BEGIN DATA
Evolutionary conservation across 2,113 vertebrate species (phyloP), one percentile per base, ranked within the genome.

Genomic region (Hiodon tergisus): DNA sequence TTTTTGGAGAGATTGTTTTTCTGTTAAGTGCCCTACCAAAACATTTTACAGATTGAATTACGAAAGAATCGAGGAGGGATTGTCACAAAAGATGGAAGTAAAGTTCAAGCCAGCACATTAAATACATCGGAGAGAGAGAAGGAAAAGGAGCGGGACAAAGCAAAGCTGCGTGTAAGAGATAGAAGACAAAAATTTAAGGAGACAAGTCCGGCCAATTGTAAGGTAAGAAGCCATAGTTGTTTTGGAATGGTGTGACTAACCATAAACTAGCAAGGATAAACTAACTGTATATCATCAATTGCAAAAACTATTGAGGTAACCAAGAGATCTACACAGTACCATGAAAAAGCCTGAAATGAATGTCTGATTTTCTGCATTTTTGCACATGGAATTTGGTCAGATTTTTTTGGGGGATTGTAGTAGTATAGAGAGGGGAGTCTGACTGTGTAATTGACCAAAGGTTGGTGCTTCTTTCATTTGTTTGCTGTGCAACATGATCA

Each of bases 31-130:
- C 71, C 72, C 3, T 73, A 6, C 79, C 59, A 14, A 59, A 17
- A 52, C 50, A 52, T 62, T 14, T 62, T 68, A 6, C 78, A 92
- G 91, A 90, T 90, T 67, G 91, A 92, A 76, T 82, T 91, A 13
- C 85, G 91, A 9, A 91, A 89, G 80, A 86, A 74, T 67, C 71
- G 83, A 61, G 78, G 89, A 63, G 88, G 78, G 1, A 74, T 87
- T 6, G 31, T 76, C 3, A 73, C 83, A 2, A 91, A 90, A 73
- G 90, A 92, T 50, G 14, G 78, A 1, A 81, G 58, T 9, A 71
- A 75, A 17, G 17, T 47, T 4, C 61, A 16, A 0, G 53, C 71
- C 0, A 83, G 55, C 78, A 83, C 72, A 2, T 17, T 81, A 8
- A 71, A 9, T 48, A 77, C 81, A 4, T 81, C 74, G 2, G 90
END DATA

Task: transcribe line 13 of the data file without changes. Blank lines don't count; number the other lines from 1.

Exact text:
- A 71, A 9, T 48, A 77, C 81, A 4, T 81, C 74, G 2, G 90